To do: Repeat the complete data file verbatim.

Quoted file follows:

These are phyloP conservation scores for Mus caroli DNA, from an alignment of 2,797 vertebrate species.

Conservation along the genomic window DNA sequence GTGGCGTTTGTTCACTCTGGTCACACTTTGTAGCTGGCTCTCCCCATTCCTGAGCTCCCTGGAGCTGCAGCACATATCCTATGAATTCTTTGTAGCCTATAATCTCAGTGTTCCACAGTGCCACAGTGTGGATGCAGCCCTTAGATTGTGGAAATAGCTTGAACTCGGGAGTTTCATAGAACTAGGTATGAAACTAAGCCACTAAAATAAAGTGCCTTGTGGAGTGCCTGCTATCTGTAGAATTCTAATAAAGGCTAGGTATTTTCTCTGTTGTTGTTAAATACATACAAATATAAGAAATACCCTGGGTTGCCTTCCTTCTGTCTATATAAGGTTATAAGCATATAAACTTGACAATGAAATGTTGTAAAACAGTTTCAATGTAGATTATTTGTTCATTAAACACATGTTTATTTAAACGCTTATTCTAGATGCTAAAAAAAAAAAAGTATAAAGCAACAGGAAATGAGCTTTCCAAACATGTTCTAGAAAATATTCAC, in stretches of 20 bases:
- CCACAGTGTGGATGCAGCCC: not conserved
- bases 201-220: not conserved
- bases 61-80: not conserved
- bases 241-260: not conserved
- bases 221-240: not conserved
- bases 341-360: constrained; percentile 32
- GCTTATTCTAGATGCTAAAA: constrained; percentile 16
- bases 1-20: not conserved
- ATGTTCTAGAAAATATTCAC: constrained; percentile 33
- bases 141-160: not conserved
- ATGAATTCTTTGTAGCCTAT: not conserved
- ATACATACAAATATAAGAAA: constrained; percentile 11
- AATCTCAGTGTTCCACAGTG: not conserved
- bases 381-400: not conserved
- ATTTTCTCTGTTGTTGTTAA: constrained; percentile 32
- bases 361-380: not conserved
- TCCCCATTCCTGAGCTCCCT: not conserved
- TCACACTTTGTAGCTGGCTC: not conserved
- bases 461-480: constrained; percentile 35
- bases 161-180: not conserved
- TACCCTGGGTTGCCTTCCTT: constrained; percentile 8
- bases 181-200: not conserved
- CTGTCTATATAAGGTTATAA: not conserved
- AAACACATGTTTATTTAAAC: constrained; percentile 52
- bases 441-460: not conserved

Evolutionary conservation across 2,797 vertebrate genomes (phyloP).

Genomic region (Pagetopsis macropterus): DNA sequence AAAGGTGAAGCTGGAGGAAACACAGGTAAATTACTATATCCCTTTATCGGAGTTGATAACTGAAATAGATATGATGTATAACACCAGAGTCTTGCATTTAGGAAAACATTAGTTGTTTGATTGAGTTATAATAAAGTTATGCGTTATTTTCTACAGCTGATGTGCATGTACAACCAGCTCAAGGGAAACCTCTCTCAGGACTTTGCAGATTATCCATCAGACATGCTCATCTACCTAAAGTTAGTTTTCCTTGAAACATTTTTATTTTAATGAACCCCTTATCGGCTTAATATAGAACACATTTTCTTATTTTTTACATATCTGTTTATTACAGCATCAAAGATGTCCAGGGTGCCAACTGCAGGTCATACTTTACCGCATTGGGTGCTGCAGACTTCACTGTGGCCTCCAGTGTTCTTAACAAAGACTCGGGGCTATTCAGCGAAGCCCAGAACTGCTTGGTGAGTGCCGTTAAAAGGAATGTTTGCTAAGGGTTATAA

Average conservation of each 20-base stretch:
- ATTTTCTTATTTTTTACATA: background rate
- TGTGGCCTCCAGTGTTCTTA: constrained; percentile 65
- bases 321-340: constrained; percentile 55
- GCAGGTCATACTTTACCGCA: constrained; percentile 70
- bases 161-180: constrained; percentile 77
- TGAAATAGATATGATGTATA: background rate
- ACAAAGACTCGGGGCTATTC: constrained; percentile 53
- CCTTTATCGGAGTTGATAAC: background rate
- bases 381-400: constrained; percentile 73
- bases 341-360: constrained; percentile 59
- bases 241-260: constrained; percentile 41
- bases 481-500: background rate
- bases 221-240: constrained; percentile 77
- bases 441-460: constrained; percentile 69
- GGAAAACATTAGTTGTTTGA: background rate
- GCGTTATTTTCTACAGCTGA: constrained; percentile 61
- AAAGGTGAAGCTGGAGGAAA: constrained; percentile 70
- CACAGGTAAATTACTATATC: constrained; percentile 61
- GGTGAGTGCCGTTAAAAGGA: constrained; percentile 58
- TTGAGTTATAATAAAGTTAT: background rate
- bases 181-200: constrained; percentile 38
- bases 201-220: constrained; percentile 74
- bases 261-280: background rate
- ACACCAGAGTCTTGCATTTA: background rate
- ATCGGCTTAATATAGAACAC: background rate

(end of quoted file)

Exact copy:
These are phyloP conservation scores for Mus caroli DNA, from an alignment of 2,797 vertebrate species.

Conservation along the genomic window DNA sequence GTGGCGTTTGTTCACTCTGGTCACACTTTGTAGCTGGCTCTCCCCATTCCTGAGCTCCCTGGAGCTGCAGCACATATCCTATGAATTCTTTGTAGCCTATAATCTCAGTGTTCCACAGTGCCACAGTGTGGATGCAGCCCTTAGATTGTGGAAATAGCTTGAACTCGGGAGTTTCATAGAACTAGGTATGAAACTAAGCCACTAAAATAAAGTGCCTTGTGGAGTGCCTGCTATCTGTAGAATTCTAATAAAGGCTAGGTATTTTCTCTGTTGTTGTTAAATACATACAAATATAAGAAATACCCTGGGTTGCCTTCCTTCTGTCTATATAAGGTTATAAGCATATAAACTTGACAATGAAATGTTGTAAAACAGTTTCAATGTAGATTATTTGTTCATTAAACACATGTTTATTTAAACGCTTATTCTAGATGCTAAAAAAAAAAAAGTATAAAGCAACAGGAAATGAGCTTTCCAAACATGTTCTAGAAAATATTCAC, in stretches of 20 bases:
- CCACAGTGTGGATGCAGCCC: not conserved
- bases 201-220: not conserved
- bases 61-80: not conserved
- bases 241-260: not conserved
- bases 221-240: not conserved
- bases 341-360: constrained; percentile 32
- GCTTATTCTAGATGCTAAAA: constrained; percentile 16
- bases 1-20: not conserved
- ATGTTCTAGAAAATATTCAC: constrained; percentile 33
- bases 141-160: not conserved
- ATGAATTCTTTGTAGCCTAT: not conserved
- ATACATACAAATATAAGAAA: constrained; percentile 11
- AATCTCAGTGTTCCACAGTG: not conserved
- bases 381-400: not conserved
- ATTTTCTCTGTTGTTGTTAA: constrained; percentile 32
- bases 361-380: not conserved
- TCCCCATTCCTGAGCTCCCT: not conserved
- TCACACTTTGTAGCTGGCTC: not conserved
- bases 461-480: constrained; percentile 35
- bases 161-180: not conserved
- TACCCTGGGTTGCCTTCCTT: constrained; percentile 8
- bases 181-200: not conserved
- CTGTCTATATAAGGTTATAA: not conserved
- AAACACATGTTTATTTAAAC: constrained; percentile 52
- bases 441-460: not conserved

Evolutionary conservation across 2,797 vertebrate genomes (phyloP).

Genomic region (Pagetopsis macropterus): DNA sequence AAAGGTGAAGCTGGAGGAAACACAGGTAAATTACTATATCCCTTTATCGGAGTTGATAACTGAAATAGATATGATGTATAACACCAGAGTCTTGCATTTAGGAAAACATTAGTTGTTTGATTGAGTTATAATAAAGTTATGCGTTATTTTCTACAGCTGATGTGCATGTACAACCAGCTCAAGGGAAACCTCTCTCAGGACTTTGCAGATTATCCATCAGACATGCTCATCTACCTAAAGTTAGTTTTCCTTGAAACATTTTTATTTTAATGAACCCCTTATCGGCTTAATATAGAACACATTTTCTTATTTTTTACATATCTGTTTATTACAGCATCAAAGATGTCCAGGGTGCCAACTGCAGGTCATACTTTACCGCATTGGGTGCTGCAGACTTCACTGTGGCCTCCAGTGTTCTTAACAAAGACTCGGGGCTATTCAGCGAAGCCCAGAACTGCTTGGTGAGTGCCGTTAAAAGGAATGTTTGCTAAGGGTTATAA

Average conservation of each 20-base stretch:
- ATTTTCTTATTTTTTACATA: background rate
- TGTGGCCTCCAGTGTTCTTA: constrained; percentile 65
- bases 321-340: constrained; percentile 55
- GCAGGTCATACTTTACCGCA: constrained; percentile 70
- bases 161-180: constrained; percentile 77
- TGAAATAGATATGATGTATA: background rate
- ACAAAGACTCGGGGCTATTC: constrained; percentile 53
- CCTTTATCGGAGTTGATAAC: background rate
- bases 381-400: constrained; percentile 73
- bases 341-360: constrained; percentile 59
- bases 241-260: constrained; percentile 41
- bases 481-500: background rate
- bases 221-240: constrained; percentile 77
- bases 441-460: constrained; percentile 69
- GGAAAACATTAGTTGTTTGA: background rate
- GCGTTATTTTCTACAGCTGA: constrained; percentile 61
- AAAGGTGAAGCTGGAGGAAA: constrained; percentile 70
- CACAGGTAAATTACTATATC: constrained; percentile 61
- GGTGAGTGCCGTTAAAAGGA: constrained; percentile 58
- TTGAGTTATAATAAAGTTAT: background rate
- bases 181-200: constrained; percentile 38
- bases 201-220: constrained; percentile 74
- bases 261-280: background rate
- ACACCAGAGTCTTGCATTTA: background rate
- ATCGGCTTAATATAGAACAC: background rate